Lessons learned from the implementation of reduced-impact logging in hilly terrain in Sabah, Malaysia

Michelle A. Pinard*, Francis E. Putz, John Tay

*Corresponding author for this work

Research output: Contribution to journalArticlepeer-review

29 Citations (Scopus)


Between 1992 and 1997, about 2400 ha of old growth dipterocarp forest in southeastern Sabah was logged according to reduced-impact logging (RIL) guidelines as part of a pilot carbon offset project. Harvest planning, vine cutting, directional felling, and skidding restrictions contributed to a reduction in stand damage from 50% to 28% of the original stems; damage to soil was reduced from 13% to 9% of total area in RIL relative to conventional logging areas. Residual stands in RIL areas had greater vertical structure and better stocking of commercial timber species than stands in conventionally logged areas, with positive gains for conservation of biodiversity and sustainability of timber production. Steep terrain and the lack of predictable dry periods were constraints on the ground-based skidding system, and resulted in large volumes of timber being inaccessible, and in production delays caused by wet weather. Introduction of an aerial yarding system in this region would allow a greater proportion of the areas to be harvested in an environmentally acceptable way.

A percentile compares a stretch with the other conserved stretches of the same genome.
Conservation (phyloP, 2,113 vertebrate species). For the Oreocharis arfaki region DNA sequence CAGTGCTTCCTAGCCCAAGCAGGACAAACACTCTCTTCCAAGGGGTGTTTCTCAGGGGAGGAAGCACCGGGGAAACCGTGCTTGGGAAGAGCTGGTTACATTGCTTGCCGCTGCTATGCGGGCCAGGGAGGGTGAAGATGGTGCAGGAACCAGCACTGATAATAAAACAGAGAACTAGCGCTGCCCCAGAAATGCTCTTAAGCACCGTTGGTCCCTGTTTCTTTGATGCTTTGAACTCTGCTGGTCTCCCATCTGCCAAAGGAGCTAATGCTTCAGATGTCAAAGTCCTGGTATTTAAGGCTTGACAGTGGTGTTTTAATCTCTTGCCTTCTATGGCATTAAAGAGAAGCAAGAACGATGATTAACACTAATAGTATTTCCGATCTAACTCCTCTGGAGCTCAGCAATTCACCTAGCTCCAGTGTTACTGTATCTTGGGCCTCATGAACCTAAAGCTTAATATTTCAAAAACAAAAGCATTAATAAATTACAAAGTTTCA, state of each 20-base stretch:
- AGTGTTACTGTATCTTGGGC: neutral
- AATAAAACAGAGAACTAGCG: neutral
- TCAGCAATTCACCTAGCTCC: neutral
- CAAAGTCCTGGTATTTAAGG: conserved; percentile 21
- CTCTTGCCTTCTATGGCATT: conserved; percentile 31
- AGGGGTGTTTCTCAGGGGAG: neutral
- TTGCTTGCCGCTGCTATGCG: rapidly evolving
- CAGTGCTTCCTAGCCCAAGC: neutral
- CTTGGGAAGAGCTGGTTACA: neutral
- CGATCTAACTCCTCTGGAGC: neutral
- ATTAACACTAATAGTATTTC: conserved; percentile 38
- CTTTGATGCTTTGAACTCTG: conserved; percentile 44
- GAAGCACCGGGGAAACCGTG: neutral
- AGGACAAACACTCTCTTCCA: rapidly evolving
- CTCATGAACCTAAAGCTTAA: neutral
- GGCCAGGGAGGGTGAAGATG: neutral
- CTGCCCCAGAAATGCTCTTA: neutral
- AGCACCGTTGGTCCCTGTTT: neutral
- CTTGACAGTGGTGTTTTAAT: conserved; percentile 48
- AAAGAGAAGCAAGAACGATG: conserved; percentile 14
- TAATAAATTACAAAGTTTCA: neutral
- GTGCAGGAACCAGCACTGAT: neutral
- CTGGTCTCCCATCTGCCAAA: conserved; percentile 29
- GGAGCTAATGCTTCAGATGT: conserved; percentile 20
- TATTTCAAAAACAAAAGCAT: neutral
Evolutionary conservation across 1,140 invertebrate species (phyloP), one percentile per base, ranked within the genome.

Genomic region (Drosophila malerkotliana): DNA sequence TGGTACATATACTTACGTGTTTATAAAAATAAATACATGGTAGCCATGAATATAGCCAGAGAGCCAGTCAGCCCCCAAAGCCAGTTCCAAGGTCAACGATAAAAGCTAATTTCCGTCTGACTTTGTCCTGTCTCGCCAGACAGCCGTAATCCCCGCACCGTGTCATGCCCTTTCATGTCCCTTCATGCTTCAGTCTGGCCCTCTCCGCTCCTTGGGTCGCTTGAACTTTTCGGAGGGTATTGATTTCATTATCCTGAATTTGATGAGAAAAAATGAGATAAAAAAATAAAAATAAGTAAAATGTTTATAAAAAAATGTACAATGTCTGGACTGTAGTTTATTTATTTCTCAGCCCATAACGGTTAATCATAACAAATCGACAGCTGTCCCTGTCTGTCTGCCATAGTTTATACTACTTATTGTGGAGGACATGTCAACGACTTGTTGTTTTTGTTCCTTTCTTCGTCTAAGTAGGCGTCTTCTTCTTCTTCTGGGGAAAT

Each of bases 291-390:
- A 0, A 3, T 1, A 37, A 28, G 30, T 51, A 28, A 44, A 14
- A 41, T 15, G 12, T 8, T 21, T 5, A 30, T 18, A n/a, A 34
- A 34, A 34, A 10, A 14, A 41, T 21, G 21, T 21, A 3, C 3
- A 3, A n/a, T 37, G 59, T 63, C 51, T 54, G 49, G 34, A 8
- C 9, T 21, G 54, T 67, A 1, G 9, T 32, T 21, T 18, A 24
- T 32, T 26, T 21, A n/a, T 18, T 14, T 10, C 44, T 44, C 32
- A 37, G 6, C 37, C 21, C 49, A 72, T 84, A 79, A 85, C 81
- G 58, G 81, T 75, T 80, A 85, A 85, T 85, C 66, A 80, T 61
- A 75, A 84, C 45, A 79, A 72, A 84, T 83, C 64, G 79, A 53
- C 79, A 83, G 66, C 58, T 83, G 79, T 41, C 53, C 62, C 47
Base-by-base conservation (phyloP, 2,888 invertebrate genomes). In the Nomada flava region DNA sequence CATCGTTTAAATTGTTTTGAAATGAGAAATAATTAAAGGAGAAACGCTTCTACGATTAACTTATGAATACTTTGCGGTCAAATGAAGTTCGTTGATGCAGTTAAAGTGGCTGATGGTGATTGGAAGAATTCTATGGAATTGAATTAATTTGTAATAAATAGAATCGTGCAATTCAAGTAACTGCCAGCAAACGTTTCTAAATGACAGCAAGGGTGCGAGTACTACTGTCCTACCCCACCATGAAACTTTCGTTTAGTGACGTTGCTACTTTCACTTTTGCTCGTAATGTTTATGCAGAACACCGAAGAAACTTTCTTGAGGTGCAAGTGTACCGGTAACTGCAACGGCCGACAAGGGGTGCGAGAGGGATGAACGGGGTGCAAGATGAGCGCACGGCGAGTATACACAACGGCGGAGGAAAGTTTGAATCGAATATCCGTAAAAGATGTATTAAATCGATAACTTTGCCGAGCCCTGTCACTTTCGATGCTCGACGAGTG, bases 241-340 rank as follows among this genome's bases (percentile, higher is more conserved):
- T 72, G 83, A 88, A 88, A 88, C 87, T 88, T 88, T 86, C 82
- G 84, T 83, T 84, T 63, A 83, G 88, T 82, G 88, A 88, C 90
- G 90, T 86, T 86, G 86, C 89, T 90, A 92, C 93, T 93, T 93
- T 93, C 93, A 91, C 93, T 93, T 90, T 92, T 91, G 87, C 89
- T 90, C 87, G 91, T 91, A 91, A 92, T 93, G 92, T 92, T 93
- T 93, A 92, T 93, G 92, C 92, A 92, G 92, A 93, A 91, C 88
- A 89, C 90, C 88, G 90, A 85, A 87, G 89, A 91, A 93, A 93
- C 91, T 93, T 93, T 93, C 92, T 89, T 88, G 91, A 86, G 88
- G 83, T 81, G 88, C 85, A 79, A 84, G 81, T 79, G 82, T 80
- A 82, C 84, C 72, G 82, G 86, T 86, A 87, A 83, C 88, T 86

Original languageEnglish
Pages (from-to)33-39
Number of pages7
JournalInternational Forestry Review
Issue number1
Publication statusPublished - 1 Mar 2000


  • Logging damage
  • Soil disturbance
  • Steep slopes
  • Stocking
  • Wet weather shutdowns


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